Vitamin C shown to reduce oxidative stress in those exposed to second-hand tobacco smoke
| 20 August 2003
Research led by Berkeley nutrition experts has found new evidence that vitamin C can significantly reduce levels of oxidative stress, which is associated with a variety of chronic diseases, for people exposed to environmental tobacco smoke.
The study, published Aug. 5 in the journal Nutrition and Cancer, provides hope for people who cannot escape secondhand smoke, says Gladys Block, professor of nutritional epidemiology at the School of Public Health and principal investigator of the study.
“We know that nonsmokers who are exposed to secondhand smoke have an increased risk of lung cancer and heart disease,” says Block. “The problem is that most people who are passively exposed to tobacco smoke can’t do anything about it because they live with a smoker and are therefore exposed indoors at home. They may also live in a state that does not ban indoor smoking, so they end up working in a smoke-filled environment.”
The researchers note that cigarette smoke contains large amounts of reactive free radicals, molecules that can cause oxidative damage to cells. Current research links oxidative stress to heart disease, cancer, atherosclerosis, and other chronic diseases.
“It has been well established in test tube studies that vitamin C quenches reactive free radicals from cigarette smoke,” says Marion Dietrich, a campus researcher in nutritional epidemiology and lead author of the study. “However, there are few studies that have looked at the effects of vitamin C on oxidative stress in secondhand smokers the way we have.”
In the study, the researchers tested for levels of a reliable and sensitive biomarker, F2-Isoprostanes, which is generated through a form of oxidative stress called lipid peroxidation. Lipid peroxidation can lead to damage of the cell membrane.
The researchers compared 67 adult nonsmokers who had been randomly assigned to one of three treatment groups in the double-blind trial. One group took daily doses of 500 milligrams of vitamin C, a second group took a daily mixture of vitamin C with vitamin E and the antioxidant alpha-lipoic acid, and a third group took daily placebo capsules. Participants had been instructed to stop taking any vitamins at least five weeks prior to the start of their treatment.
The researchers recruited participants through the Kaiser Permanente Health Plan and advertised through local Bay Area media. They chose participants who were exposed to the smoke of at least one cigarette per day, five days a week, in an indoor setting. They also excluded people with a high intake of alcohol or who ate large amounts of fruits and vegetables because of the potential impact those factors have on the level of oxidative stress.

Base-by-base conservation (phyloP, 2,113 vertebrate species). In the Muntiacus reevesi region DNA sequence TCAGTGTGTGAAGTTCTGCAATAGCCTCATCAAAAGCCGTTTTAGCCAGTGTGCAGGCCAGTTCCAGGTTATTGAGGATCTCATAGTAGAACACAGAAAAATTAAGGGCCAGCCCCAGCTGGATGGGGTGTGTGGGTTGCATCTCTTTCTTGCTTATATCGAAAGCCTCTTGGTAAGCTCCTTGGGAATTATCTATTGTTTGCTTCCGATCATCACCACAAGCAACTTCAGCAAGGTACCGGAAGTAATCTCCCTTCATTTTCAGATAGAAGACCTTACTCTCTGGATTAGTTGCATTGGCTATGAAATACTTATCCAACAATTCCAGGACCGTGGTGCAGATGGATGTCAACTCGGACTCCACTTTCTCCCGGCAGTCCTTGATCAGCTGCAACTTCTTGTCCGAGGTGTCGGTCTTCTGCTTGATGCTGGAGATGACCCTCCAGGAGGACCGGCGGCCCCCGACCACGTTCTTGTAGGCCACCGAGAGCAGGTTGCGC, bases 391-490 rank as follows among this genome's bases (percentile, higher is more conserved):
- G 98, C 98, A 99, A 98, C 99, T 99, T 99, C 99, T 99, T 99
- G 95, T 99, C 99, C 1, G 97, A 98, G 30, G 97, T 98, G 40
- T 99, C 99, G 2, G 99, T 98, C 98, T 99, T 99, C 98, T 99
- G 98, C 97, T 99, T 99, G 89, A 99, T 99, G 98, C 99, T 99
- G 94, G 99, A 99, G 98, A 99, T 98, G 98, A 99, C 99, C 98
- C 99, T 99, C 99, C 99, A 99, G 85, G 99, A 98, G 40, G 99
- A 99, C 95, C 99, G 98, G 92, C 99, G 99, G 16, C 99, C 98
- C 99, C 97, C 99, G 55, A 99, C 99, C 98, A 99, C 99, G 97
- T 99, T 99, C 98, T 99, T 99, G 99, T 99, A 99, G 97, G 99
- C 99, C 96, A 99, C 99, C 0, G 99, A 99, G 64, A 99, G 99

The researchers found that after two months of treatment, blood levels of F2-Isoprostanes dropped significantly — by 11.4 percent and 12.7 percent for those in the vitamin-C and the mixture groups, respectively — compared with those taking the placebo. The difference between the vitamin-C-only group and the mixture group was not statistically significant.
“The fact that there was no significant difference in the oxidative-stress biomarker between people taking vitamin C and those taking the mixture suggests that the key antioxidant at work is the vitamin C,” says Dietrich. “The other antioxidants in the mixture group did not seem to enhance the reduction of F2-Isoprostanes in our study.”
They also found that by the end of the study, levels of ascorbic acid in participants’ blood increased significantly by 32 percent in the vitamin-C group and 41 percent in the mixture group.
“These results are very encouraging,” says Dietrich. “They show that vitamin C may help protect nonsmokers from the oxidative damage caused by secondhand tobacco smoke. “
The researchers controlled for potentially confounding factors such as body mass index and gender, both of which have been associated in prior research with changes in oxidative stress.
“We cannot say from this study that vitamin C will keep you from getting heart disease or cancer,” says Block, “because we did not measure those outcomes. But there is research that says oxidative stress is related to a number of chronic diseases, and that vitamin C reduces oxidative stress.”
Despite the encouraging results, the researchers caution against misinterpreting the study’s findings. “The message of the study is clearly not that taking vitamin C makes smoking or exposing others to smoke okay,” says Block. “But, if you are in a situation where you cannot escape frequent exposure to secondhand smoke, it may be worthwhile to take vitamin-C supplements as a precautionary measure. And, as always, eat a diet rich in fruits and vegetables.”
Co-authors of the study with links to Berkeley include statistician Mark Hudes and former professor of molecular and cell biology Lester Packer, founder of a research laboratory at the University of Southern California.
The study was funded by the University of California Tobacco-Related Disease Research Program. The National Cancer Institute, part of the National Institutes of Health, also helped support the research.